Gift A Scarf to Syrian Refugees this Eid by Alexandra Boyle

Posted on Sep 07, 2016
Guest Contributor


Since the migration of Syrian refugees began I have seen several end up on the streets of London. For a few weeks there was a couple outside my nearest underground station. They had a big suitcase and were always together, taking turns to sleep, and to sit up asking for money. In fact, they never asked, just sat, and hoped, I suppose. What a difficult and humiliating adjustment it must feel to go from a life with jobs and a house and friends and citizenship, to sitting on a foreign street, having to raise your voice to beg for the help of strangers, the majority of whom ignore you or eye you with suspicion. That couple is gone now. I think of them quite often, I hope they found their way to a better situation.

My initial thought was that, with Eid in several weeks, I could buy a few hijabs and give them as gifts to homeless Muslim women on Eid. But then how could I be guaranteed to find these women when Eid came around? How many are there in London? And where? I reached out to social media acquaintances I had made through my new business venture, The Modest Closet. Charley Hafiz of Modestly Wrapped replied, found a supplier, Hijab Junkie, and it started to feel more do­able! I got onto Facebook and the responsiveness blew my mind. I came across an organisation called One Nation, who agreed to take my scarves along with their own appeal items on their transport to Turkey. I am even more pleased that they will be going to Turkey. With the recent attempted coup and proximity to Syria, it is probably a more frightening place to be, and perhaps the people who are in Turkish camps have escaped Syria more recently than those further West. The pain and fear may be fresher. Suddenly, I felt extreme excitement that the tiny, silly little fleeting thought I had weeks before was actually going to happen.

So with a bit of quickfire web design, 'Hijabistas, Help A Sister!' was ready to launch. Gifters can choose from five colours ­ all nice and bright to make for a celebratory scene, and just £3 each. There is also a link to a Just Giving page set up to take donations for the Refugee Council, who work at a local level with refugees in the community in the UK. The response so far has been fantastic. Some people choose their favourite colour (blue is winning), while others very generously buy all five. As well as purchases, reactions on social media made me actually cry earlier today.

As a girl chef I try my best not to be seen crying at work. Emotions + inability to open jars = eyeroll. But the things people have said, as post comments and in private messages have been so heartwarming. Now, please make a Syrian woman smile, knowing that people from all around the world are thinking about her, and not just as a refugee, a number in a camp, but as a woman.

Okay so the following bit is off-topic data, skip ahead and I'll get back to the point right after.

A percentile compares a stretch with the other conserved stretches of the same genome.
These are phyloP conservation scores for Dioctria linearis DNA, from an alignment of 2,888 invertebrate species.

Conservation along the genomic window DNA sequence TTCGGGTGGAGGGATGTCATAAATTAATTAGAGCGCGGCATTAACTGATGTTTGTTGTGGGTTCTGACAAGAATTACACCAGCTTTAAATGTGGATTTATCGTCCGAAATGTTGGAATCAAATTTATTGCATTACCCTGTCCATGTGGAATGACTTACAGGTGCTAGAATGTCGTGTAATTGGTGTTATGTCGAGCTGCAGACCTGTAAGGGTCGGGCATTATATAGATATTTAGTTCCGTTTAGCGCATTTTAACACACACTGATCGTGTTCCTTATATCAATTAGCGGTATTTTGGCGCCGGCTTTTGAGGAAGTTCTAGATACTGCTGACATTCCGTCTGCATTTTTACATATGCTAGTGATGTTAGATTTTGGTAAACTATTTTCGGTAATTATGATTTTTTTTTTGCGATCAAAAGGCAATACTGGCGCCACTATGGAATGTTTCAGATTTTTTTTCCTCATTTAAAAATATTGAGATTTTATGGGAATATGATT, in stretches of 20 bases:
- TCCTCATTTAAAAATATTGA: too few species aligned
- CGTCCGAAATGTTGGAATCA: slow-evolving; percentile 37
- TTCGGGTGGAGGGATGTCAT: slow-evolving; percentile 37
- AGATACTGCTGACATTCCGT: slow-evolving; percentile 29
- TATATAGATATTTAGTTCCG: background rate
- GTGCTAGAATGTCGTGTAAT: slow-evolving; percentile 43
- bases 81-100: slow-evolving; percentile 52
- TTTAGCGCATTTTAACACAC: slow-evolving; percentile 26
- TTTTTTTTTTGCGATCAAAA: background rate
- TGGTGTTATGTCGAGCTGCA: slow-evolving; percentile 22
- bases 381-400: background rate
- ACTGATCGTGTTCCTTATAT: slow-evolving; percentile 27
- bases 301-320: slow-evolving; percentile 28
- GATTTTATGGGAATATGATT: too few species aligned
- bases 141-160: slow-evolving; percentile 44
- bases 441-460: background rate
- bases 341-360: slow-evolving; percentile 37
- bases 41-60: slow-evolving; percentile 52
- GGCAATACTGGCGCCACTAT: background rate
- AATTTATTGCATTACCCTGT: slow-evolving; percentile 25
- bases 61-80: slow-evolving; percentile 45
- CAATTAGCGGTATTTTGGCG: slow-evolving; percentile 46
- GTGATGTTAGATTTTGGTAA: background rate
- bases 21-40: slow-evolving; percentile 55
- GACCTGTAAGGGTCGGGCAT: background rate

Since I began working on The Modest Closet, and again now with this gifting program, people have wondered why I have taken an interest in these subjects, as a non-Muslim, as a traditionally non­-modest dresser? First of all I think that growing up in a big, culturally mixed city like London makes you see the similarities between yourself and another human, rather than the differences. Secondarily, modesty is coming to me with age and feels more and more natural and comfortable. My audience will be Muslim, Jewish, Christian, shy, covered in tattoos they need to hide for work, prone to coldness... because, and this is the most important point for everything I'm doing, women can wear whatever they want. If you want to wear a niqab, cool. If you want to wear a bralet and hot pants, cool. If you want to wear a ball gown on a Tuesday afternoon because it's been hanging in your closet and you never have an occasion to wear it, then that's eccentric, but totally cool. I want the Muslim women fleeing Syria and searching for safety in Europe to feel safe in a hijab if they want to wear one, because I can only imagine the worry you would feel if you arrive in an unfamiliar country as a hijab wearer and hear that there is a ban on wearing a full covering at the beach (#burkiniban), or that the schools won't allow Muslim girls to wear a headscarf. I'm doing this because there's people in the world who wouldn't want me to, and someone has to do something about that.

To gift a hijab to a Syrian refugee this Eid, visit 'Hijabistas, Help A Sister!' today!